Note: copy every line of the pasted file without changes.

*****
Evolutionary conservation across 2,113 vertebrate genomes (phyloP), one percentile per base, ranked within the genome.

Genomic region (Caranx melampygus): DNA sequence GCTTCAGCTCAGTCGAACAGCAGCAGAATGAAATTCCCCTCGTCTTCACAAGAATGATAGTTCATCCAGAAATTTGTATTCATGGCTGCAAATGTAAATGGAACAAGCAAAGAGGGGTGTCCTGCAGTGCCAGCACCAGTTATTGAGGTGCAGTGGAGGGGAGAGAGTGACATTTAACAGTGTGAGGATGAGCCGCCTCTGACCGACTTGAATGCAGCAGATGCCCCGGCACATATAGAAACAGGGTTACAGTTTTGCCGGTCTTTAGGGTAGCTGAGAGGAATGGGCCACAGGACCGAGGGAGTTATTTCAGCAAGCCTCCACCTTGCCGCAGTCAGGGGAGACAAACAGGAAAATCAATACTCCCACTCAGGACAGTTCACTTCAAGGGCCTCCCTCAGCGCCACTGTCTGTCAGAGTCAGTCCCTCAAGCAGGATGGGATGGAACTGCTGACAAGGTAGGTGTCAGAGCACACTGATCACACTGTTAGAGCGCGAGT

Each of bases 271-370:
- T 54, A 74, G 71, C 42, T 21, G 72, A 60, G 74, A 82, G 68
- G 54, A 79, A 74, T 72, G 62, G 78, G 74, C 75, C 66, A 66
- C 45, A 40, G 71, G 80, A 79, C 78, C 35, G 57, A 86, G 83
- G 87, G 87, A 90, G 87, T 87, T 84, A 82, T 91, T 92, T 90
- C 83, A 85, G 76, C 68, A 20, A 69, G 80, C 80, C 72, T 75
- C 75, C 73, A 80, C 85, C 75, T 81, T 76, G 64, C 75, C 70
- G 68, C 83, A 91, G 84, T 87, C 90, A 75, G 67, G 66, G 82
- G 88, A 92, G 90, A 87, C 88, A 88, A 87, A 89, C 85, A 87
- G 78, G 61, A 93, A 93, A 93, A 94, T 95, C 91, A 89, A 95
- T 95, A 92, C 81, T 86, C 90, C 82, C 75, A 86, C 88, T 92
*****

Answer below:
Evolutionary conservation across 2,113 vertebrate genomes (phyloP), one percentile per base, ranked within the genome.

Genomic region (Caranx melampygus): DNA sequence GCTTCAGCTCAGTCGAACAGCAGCAGAATGAAATTCCCCTCGTCTTCACAAGAATGATAGTTCATCCAGAAATTTGTATTCATGGCTGCAAATGTAAATGGAACAAGCAAAGAGGGGTGTCCTGCAGTGCCAGCACCAGTTATTGAGGTGCAGTGGAGGGGAGAGAGTGACATTTAACAGTGTGAGGATGAGCCGCCTCTGACCGACTTGAATGCAGCAGATGCCCCGGCACATATAGAAACAGGGTTACAGTTTTGCCGGTCTTTAGGGTAGCTGAGAGGAATGGGCCACAGGACCGAGGGAGTTATTTCAGCAAGCCTCCACCTTGCCGCAGTCAGGGGAGACAAACAGGAAAATCAATACTCCCACTCAGGACAGTTCACTTCAAGGGCCTCCCTCAGCGCCACTGTCTGTCAGAGTCAGTCCCTCAAGCAGGATGGGATGGAACTGCTGACAAGGTAGGTGTCAGAGCACACTGATCACACTGTTAGAGCGCGAGT

Each of bases 271-370:
- T 54, A 74, G 71, C 42, T 21, G 72, A 60, G 74, A 82, G 68
- G 54, A 79, A 74, T 72, G 62, G 78, G 74, C 75, C 66, A 66
- C 45, A 40, G 71, G 80, A 79, C 78, C 35, G 57, A 86, G 83
- G 87, G 87, A 90, G 87, T 87, T 84, A 82, T 91, T 92, T 90
- C 83, A 85, G 76, C 68, A 20, A 69, G 80, C 80, C 72, T 75
- C 75, C 73, A 80, C 85, C 75, T 81, T 76, G 64, C 75, C 70
- G 68, C 83, A 91, G 84, T 87, C 90, A 75, G 67, G 66, G 82
- G 88, A 92, G 90, A 87, C 88, A 88, A 87, A 89, C 85, A 87
- G 78, G 61, A 93, A 93, A 93, A 94, T 95, C 91, A 89, A 95
- T 95, A 92, C 81, T 86, C 90, C 82, C 75, A 86, C 88, T 92